Stack of Books with Daisies

Readers Make Better Travelers: Why I Skip the Travel Guides and Head to the Fiction Section

I’ve never been much of a fan of travel guides. This is funny because I grew up with a mother who would browse the travel section of Barnes & Nobel to kill time, pick up a guide to Norway on a whim, and then announce that the entire family would be vacationing in Bergen that summer. 

My mother loved planning. Our trips were often planned down to the hour. We’d be in Italy one day, Spain the next, and Oh but while we are here we should probably see Greece, right? 

(Christmas 2012–Athens, Greece. A “short hop” from Prague.)

But when I started traveling on my own, I never once bought a guide. In fact, I rarely have anything planned further than an AirBnB for the first night. I guess when it comes to traveling, I always preferred to let the country show me what I need to see, as opposed to assuming the writers of Lonely Planet knew Beirut’s top ten restaurants for hummus better than the little old Lebanese man who has lived in my apartment building his whole life. 

Of course, these guides can be helpful. One summer I ended up in Azerbaijan just because I had read about these remote mud volcanos in a friend’s copy of a travel guide. 

Note: The volcanos were absolutely worth it! 

The Soul of a City

I think what I don’t like about travel guides is there is no passion in them. There isn’t supposed to be. They are practical lists, boiling down as much information as possible into bite-sized pieces to be consumed efficiently.

But that’s not what traveling means to me. I don’t want traveling to be bite-sized. That’s also not what reading means to me. Traveling and reading are my ways of connecting, of sharing and learning—of understanding people and life a little better. 

Readers make better travelers because both reading and traveling should be about passion.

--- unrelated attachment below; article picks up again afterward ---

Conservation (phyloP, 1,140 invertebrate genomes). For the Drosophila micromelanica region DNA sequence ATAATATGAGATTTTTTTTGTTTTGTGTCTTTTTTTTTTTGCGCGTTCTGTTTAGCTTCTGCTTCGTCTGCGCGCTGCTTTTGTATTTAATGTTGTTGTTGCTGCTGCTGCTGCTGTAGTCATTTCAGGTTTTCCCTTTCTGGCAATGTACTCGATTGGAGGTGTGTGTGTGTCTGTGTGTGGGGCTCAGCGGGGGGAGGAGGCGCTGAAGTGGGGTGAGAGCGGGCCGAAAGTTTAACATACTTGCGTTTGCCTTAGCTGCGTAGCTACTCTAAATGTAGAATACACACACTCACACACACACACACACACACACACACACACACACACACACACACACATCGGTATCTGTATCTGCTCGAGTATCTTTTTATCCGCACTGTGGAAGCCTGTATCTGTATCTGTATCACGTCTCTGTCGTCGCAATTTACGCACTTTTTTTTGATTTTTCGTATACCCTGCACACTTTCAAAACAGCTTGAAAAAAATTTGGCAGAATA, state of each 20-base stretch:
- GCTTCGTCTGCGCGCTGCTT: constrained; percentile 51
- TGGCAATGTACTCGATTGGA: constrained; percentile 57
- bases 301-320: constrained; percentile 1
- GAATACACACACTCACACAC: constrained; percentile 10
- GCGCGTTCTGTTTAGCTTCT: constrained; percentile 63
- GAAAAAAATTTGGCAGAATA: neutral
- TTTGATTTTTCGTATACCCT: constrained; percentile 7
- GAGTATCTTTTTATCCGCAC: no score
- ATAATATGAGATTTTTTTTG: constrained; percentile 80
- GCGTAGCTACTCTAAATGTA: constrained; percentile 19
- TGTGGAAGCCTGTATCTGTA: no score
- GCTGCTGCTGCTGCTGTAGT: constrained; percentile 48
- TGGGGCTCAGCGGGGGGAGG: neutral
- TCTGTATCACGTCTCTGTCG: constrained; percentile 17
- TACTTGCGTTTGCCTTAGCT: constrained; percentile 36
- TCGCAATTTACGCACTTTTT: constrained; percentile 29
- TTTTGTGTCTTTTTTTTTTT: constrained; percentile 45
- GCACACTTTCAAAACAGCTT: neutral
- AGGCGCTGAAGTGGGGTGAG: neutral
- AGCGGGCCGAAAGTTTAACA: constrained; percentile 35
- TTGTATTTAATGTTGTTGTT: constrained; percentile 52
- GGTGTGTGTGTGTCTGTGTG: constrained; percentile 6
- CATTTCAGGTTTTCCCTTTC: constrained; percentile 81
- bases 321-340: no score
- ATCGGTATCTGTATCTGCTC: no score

The first time I felt that passion for place in book form was when I read God of Small Things in India. I wasn’t even in Kerala when I read it, but I felt my year in India had still helped me connect with the work in a way I may never have understood otherwise. 

Then I read One Hundred Years of Solitude in Colombia and The Sorrow of War in Vietnam. Love in the Time of Cholera helped me understand why my South American relationship imploded far better than any issue of Cosmo could have. Malaysian-Chinese writer Yangzhe Choo introduced me to the world of ancient Chinese superstitions, an enchanting world I had no idea I was missing! 

Books have helped me build more sophisticated relationships with the places I have lived in traveled. They are never watered down or tidied up for tourists. A great story sticks with you even when the smell of chai or hum of motorbikes gently fade.

And so, before your next trip, when you go to buy the newest edition of Lonely Planet, take a minute to Google the top books and authors of your destination. Lonely Planet might have great advice on how to connect between the bus and the metro, but the local writers will have great advice on how to connect with the city’s soul.